With more than 30 years of industry experience, Keith's career has focused on industrial construction. He has completed approximately 10 million square feet within the industrial, manufacturing and distribution markets. Keith leverages the insights he has gained to improve both the end product and the owner's experience throughout the construction process. He is a key member of several industry organizations including NAIOP and the International Association of Industrial Warehouses.

Brian Lensink

Brian Lensink, LEED AP BD+CProject Director, Ohio

Brian has more than 25 years of industry experience, 11 of which have been with Pepper. He is responsible for fostering client relationships and leading complex projects to a successful completion by overseeing the project team and ensuring efficiency, innovation and value. Brian is Pepper Ohio's industrial expert having completed more than five million square feet of industrial construction. His specialty lies in the industrial and commercial market, where he has completed several large scale projects including the Whirlpool North American Region Ad Center. The fact that Brian began his career in the field as a superintendent allows him to bring a "big picture" perspective to his role in operations and further extends the insights that he is able to offer to client, design and trade partners. Brian attended Milwaukee School of Engineering where he received his Bachelor of Science in Architectural and Structural Engineering.

Dan-Peddicord

Dan PeddicordVice President, Indiana

With 19 years of construction, Dan began in Chicago before moving to Indiana in 2015. His experience includes retail, commercial, industrial and wastewater treatment. Now he leads Indiana’s manufacturing and industrial work. Dan holds a Bachelor of Science in Civil Engineering from University of Illinois, and he is a LEED AP. He is a member of the International Council of Shopping Centers and the American Society of Civil Engineers.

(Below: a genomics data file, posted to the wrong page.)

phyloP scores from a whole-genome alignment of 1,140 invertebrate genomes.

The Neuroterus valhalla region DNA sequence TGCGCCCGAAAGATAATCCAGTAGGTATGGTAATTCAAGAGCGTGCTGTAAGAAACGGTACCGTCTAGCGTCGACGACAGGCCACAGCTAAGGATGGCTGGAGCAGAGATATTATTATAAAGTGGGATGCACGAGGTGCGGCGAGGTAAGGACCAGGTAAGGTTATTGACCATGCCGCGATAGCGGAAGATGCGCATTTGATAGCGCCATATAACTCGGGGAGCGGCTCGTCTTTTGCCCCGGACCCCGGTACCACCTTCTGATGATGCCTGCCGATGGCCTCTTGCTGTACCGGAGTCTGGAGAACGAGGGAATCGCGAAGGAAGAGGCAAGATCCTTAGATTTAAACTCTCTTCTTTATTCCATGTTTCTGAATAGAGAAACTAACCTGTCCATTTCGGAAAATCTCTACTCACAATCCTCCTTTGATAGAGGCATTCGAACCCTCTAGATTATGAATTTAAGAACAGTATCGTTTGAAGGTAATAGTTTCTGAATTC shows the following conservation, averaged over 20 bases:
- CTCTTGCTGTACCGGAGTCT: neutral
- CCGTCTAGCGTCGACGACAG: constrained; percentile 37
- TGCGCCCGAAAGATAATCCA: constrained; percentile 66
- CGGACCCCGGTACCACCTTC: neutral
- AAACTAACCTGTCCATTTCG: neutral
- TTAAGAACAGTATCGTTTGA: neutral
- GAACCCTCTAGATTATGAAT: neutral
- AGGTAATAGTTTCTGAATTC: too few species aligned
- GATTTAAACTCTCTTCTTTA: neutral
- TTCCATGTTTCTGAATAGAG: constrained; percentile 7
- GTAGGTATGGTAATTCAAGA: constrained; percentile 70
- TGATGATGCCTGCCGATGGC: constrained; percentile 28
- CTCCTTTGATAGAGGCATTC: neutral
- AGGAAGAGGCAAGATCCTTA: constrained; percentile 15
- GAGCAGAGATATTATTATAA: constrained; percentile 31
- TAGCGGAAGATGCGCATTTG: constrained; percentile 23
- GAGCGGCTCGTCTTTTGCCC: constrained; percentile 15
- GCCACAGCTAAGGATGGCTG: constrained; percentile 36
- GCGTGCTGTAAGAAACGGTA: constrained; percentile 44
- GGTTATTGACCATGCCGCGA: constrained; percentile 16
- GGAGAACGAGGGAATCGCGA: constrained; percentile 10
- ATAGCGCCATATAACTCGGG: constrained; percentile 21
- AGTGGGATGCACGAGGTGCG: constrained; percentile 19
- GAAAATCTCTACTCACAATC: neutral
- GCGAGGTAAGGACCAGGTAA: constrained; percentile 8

Paul Riehle

Paul RiehleDirector of Preconstruction, Indiana

As preconstruction project executive, Paul leads project planning early on in the project to accurately develop budgets. His high attention to detail means clients receive the right level of information for decision-making and potential project challenges are proactively resolved to ensure on-budget, on-time completion. He manages the construction process and uses value engineering to help with design in order to maintain the budget all while being sensitive to the needs and demands of the client. He prepares and analyzes various cost models throughout the project design phase by providing accurate quantity surveys and budgets, and he works closely with project management teams. 

Paul has 23 years of experience in the industry and began his career with Pepper 13 years ago. Paul holds a Bachelor of Science in Construction Engineering and Management from Purdue University and is OSHA 30-Hour and OSHA 10-Hour certified.